MOST churches questioned in a survey used digital channels during lockdown to keep in touch with their congregations and to reach out to new audiences. Zoom was the most popular platform.
Almost nine out of ten respondents to a small survey carried out by the church insurers Ecclesiastical last month said that they had used digital channels: Zoom was used by 78 per cent; Skype, 12 per cent; and eight per cent used other platforms, such as WhatsApp.
Nearly one third of those that used digital channels have reported an increase in attendance at virtual services, compared with usual attendance. Some 38 per cent of the 90 respondents also said that they would continue to use digital channels now that congregations were able to meet together physically again.
Of the 13 per cent that have not used digital media to stream services or to keep in touch, the main reasons given were limited access to equipment, a lack of expertise in using digital channels, and not enough people to manage the technology.
The Rector of Holy Trinity, Hartshill, in Stoke-on-Trent, the Revd Chris Rushton, has been running live streams on Facebook throughout the lockdown.
When the broadcast first started at the end of March, the live streams received about 400 views. Now Sunday-morning services receive more than 900 views, from viewers around the world.
Mr Rushton, a former journalist, set up in a community centre, next to the church, which had a good broadband connection. He and his wife, Heather, started recording mid-week prayers and posting them on the church’s Facebook page, as well as the Sunday morning live stream.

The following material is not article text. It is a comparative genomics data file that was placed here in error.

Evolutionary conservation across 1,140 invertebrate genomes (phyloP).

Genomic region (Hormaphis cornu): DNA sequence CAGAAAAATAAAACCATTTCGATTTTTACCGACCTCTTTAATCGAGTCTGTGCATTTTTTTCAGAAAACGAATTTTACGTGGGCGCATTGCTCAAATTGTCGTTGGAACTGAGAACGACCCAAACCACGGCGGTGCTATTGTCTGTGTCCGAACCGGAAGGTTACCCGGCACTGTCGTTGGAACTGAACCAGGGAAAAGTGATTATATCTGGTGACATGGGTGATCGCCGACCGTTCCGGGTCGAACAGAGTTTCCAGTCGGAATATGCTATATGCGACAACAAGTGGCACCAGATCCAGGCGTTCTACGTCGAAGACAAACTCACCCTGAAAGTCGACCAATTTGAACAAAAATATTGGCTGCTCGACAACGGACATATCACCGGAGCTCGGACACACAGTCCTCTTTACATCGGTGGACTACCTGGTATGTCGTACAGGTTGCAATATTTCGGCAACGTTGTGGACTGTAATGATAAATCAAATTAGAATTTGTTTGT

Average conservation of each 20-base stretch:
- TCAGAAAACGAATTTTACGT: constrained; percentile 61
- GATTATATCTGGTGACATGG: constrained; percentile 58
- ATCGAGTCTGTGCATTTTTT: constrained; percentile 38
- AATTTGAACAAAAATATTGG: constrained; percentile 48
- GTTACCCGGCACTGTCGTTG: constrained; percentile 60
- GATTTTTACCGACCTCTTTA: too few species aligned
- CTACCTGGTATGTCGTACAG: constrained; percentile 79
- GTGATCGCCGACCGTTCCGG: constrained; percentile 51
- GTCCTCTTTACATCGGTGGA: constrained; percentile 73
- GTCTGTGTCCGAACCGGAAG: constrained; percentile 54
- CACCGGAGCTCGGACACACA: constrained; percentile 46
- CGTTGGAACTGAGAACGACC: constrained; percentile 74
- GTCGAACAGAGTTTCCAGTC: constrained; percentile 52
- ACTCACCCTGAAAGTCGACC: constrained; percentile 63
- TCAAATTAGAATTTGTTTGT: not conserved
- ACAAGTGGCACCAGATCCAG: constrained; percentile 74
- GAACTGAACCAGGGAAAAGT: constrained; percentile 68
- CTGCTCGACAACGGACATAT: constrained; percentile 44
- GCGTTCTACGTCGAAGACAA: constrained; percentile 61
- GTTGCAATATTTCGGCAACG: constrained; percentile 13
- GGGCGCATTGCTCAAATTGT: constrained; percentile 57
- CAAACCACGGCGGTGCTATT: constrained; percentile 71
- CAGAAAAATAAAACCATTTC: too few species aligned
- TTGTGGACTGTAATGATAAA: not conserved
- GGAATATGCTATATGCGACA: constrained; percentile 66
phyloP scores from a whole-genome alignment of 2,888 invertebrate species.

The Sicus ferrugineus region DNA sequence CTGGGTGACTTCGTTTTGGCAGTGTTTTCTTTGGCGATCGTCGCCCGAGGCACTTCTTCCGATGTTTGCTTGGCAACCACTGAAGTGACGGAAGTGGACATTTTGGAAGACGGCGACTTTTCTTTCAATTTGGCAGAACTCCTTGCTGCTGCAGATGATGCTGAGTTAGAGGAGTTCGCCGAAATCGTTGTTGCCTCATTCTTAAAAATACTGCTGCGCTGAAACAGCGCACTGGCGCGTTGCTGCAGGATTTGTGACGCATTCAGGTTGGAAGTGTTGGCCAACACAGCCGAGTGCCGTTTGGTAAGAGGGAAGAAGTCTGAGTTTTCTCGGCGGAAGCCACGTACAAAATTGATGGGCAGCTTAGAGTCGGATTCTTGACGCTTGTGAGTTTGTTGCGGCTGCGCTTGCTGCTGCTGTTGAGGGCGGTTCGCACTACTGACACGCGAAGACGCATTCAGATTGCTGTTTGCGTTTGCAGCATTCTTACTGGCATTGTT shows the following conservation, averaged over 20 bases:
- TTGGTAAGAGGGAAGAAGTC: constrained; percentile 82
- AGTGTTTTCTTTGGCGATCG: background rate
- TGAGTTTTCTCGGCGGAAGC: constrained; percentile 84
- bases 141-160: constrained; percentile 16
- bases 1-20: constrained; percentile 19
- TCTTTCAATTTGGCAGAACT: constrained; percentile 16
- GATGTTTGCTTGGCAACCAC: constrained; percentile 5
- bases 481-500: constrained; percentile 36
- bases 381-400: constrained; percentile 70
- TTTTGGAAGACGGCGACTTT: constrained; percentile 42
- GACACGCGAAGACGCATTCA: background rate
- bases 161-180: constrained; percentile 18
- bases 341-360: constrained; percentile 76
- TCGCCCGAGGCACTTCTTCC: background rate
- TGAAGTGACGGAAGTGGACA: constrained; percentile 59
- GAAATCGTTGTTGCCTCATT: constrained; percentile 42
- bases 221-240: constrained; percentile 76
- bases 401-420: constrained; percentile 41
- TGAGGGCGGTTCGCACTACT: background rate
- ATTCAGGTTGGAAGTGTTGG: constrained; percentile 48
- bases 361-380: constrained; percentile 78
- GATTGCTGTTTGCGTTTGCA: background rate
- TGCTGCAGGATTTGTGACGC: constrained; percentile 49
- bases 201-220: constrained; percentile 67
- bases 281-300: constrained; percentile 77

“We’ve had people watching from other parts of the UK, Portugal, Spain, and even Australia — so it’s like we’ve got a whole new congregation to cater to. This is definitely the future of our church.
“Despite the distance between us, there’s a real sense of community that these live streams have helped us to achieve. The ability for people to comment or ask questions has been a welcome feature, as it brings back some of that normality we have been searching for.”
He is now opening the church for services again, but maintaining online services, too, and is planning to get mobile broadband to be able to stream from inside church.
Ecclesiastical’s church-operations director, Michael Angell, said: “With locked doors preventing the church community from gathering physically, many have taken to new forms of communication to maintain that sense of togetherness — something many have needed during this difficult time.
“As doors have opened again, it is encouraging to see that churches are open to maintaining new ways to interact with their audiences — both new and old.”
Last month, the ten rural Badminton parishes in Gloucester diocese reported that attendance at online services had risen by 1300 per cent, after they switched from Zoom to YouTube (News, 3 July).